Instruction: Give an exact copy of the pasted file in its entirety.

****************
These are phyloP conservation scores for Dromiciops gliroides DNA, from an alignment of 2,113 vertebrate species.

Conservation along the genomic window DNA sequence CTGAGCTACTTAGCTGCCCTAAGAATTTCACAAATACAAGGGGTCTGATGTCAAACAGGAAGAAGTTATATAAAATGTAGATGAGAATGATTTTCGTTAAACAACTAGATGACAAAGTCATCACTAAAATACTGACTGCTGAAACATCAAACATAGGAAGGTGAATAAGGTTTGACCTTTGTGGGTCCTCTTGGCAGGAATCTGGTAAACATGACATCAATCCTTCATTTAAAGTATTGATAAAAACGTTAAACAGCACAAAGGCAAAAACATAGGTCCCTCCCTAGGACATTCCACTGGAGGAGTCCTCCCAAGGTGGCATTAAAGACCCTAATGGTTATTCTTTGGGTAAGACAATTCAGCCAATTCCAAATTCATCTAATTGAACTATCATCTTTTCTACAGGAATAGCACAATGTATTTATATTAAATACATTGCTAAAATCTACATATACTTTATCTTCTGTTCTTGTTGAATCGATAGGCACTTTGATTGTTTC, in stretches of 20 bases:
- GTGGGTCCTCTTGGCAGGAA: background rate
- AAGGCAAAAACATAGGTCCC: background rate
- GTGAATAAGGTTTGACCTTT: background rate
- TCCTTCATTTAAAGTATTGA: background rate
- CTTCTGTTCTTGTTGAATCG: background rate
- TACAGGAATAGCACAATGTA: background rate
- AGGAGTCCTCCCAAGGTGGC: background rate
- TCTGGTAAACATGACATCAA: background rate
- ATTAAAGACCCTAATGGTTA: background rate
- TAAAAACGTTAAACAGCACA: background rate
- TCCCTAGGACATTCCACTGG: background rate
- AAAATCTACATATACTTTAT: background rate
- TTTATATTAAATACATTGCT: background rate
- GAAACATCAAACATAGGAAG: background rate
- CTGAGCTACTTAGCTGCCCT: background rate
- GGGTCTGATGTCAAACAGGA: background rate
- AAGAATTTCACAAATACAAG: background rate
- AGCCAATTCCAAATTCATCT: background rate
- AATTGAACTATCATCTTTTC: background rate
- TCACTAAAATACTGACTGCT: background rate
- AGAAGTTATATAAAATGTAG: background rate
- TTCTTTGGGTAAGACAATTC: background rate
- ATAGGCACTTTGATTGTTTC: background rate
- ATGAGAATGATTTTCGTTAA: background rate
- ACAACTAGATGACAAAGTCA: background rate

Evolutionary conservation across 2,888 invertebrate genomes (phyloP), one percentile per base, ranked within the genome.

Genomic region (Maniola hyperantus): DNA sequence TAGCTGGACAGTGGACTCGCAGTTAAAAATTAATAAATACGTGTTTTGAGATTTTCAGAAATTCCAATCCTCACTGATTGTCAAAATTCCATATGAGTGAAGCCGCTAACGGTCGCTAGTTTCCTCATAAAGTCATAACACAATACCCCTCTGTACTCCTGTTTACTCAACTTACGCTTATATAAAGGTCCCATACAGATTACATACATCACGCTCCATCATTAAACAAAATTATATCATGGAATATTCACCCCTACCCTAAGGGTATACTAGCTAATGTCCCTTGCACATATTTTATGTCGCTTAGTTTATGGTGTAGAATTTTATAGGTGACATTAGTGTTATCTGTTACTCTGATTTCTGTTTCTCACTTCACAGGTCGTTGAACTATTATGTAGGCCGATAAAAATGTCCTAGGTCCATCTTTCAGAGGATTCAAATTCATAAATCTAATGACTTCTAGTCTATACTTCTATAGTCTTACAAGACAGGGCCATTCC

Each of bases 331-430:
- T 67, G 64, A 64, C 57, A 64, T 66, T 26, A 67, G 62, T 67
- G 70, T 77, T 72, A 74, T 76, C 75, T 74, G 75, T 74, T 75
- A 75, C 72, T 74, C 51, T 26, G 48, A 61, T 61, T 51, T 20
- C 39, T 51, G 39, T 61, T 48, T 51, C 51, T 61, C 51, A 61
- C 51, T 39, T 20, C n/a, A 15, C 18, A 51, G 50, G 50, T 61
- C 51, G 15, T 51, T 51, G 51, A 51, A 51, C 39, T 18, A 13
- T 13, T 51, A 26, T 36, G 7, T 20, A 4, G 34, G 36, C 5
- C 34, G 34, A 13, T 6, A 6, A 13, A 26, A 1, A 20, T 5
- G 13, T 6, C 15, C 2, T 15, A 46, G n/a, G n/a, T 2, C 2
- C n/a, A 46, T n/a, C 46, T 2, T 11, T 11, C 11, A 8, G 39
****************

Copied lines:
These are phyloP conservation scores for Dromiciops gliroides DNA, from an alignment of 2,113 vertebrate species.

Conservation along the genomic window DNA sequence CTGAGCTACTTAGCTGCCCTAAGAATTTCACAAATACAAGGGGTCTGATGTCAAACAGGAAGAAGTTATATAAAATGTAGATGAGAATGATTTTCGTTAAACAACTAGATGACAAAGTCATCACTAAAATACTGACTGCTGAAACATCAAACATAGGAAGGTGAATAAGGTTTGACCTTTGTGGGTCCTCTTGGCAGGAATCTGGTAAACATGACATCAATCCTTCATTTAAAGTATTGATAAAAACGTTAAACAGCACAAAGGCAAAAACATAGGTCCCTCCCTAGGACATTCCACTGGAGGAGTCCTCCCAAGGTGGCATTAAAGACCCTAATGGTTATTCTTTGGGTAAGACAATTCAGCCAATTCCAAATTCATCTAATTGAACTATCATCTTTTCTACAGGAATAGCACAATGTATTTATATTAAATACATTGCTAAAATCTACATATACTTTATCTTCTGTTCTTGTTGAATCGATAGGCACTTTGATTGTTTC, in stretches of 20 bases:
- GTGGGTCCTCTTGGCAGGAA: background rate
- AAGGCAAAAACATAGGTCCC: background rate
- GTGAATAAGGTTTGACCTTT: background rate
- TCCTTCATTTAAAGTATTGA: background rate
- CTTCTGTTCTTGTTGAATCG: background rate
- TACAGGAATAGCACAATGTA: background rate
- AGGAGTCCTCCCAAGGTGGC: background rate
- TCTGGTAAACATGACATCAA: background rate
- ATTAAAGACCCTAATGGTTA: background rate
- TAAAAACGTTAAACAGCACA: background rate
- TCCCTAGGACATTCCACTGG: background rate
- AAAATCTACATATACTTTAT: background rate
- TTTATATTAAATACATTGCT: background rate
- GAAACATCAAACATAGGAAG: background rate
- CTGAGCTACTTAGCTGCCCT: background rate
- GGGTCTGATGTCAAACAGGA: background rate
- AAGAATTTCACAAATACAAG: background rate
- AGCCAATTCCAAATTCATCT: background rate
- AATTGAACTATCATCTTTTC: background rate
- TCACTAAAATACTGACTGCT: background rate
- AGAAGTTATATAAAATGTAG: background rate
- TTCTTTGGGTAAGACAATTC: background rate
- ATAGGCACTTTGATTGTTTC: background rate
- ATGAGAATGATTTTCGTTAA: background rate
- ACAACTAGATGACAAAGTCA: background rate

Evolutionary conservation across 2,888 invertebrate genomes (phyloP), one percentile per base, ranked within the genome.

Genomic region (Maniola hyperantus): DNA sequence TAGCTGGACAGTGGACTCGCAGTTAAAAATTAATAAATACGTGTTTTGAGATTTTCAGAAATTCCAATCCTCACTGATTGTCAAAATTCCATATGAGTGAAGCCGCTAACGGTCGCTAGTTTCCTCATAAAGTCATAACACAATACCCCTCTGTACTCCTGTTTACTCAACTTACGCTTATATAAAGGTCCCATACAGATTACATACATCACGCTCCATCATTAAACAAAATTATATCATGGAATATTCACCCCTACCCTAAGGGTATACTAGCTAATGTCCCTTGCACATATTTTATGTCGCTTAGTTTATGGTGTAGAATTTTATAGGTGACATTAGTGTTATCTGTTACTCTGATTTCTGTTTCTCACTTCACAGGTCGTTGAACTATTATGTAGGCCGATAAAAATGTCCTAGGTCCATCTTTCAGAGGATTCAAATTCATAAATCTAATGACTTCTAGTCTATACTTCTATAGTCTTACAAGACAGGGCCATTCC

Each of bases 331-430:
- T 67, G 64, A 64, C 57, A 64, T 66, T 26, A 67, G 62, T 67
- G 70, T 77, T 72, A 74, T 76, C 75, T 74, G 75, T 74, T 75
- A 75, C 72, T 74, C 51, T 26, G 48, A 61, T 61, T 51, T 20
- C 39, T 51, G 39, T 61, T 48, T 51, C 51, T 61, C 51, A 61
- C 51, T 39, T 20, C n/a, A 15, C 18, A 51, G 50, G 50, T 61
- C 51, G 15, T 51, T 51, G 51, A 51, A 51, C 39, T 18, A 13
- T 13, T 51, A 26, T 36, G 7, T 20, A 4, G 34, G 36, C 5
- C 34, G 34, A 13, T 6, A 6, A 13, A 26, A 1, A 20, T 5
- G 13, T 6, C 15, C 2, T 15, A 46, G n/a, G n/a, T 2, C 2
- C n/a, A 46, T n/a, C 46, T 2, T 11, T 11, C 11, A 8, G 39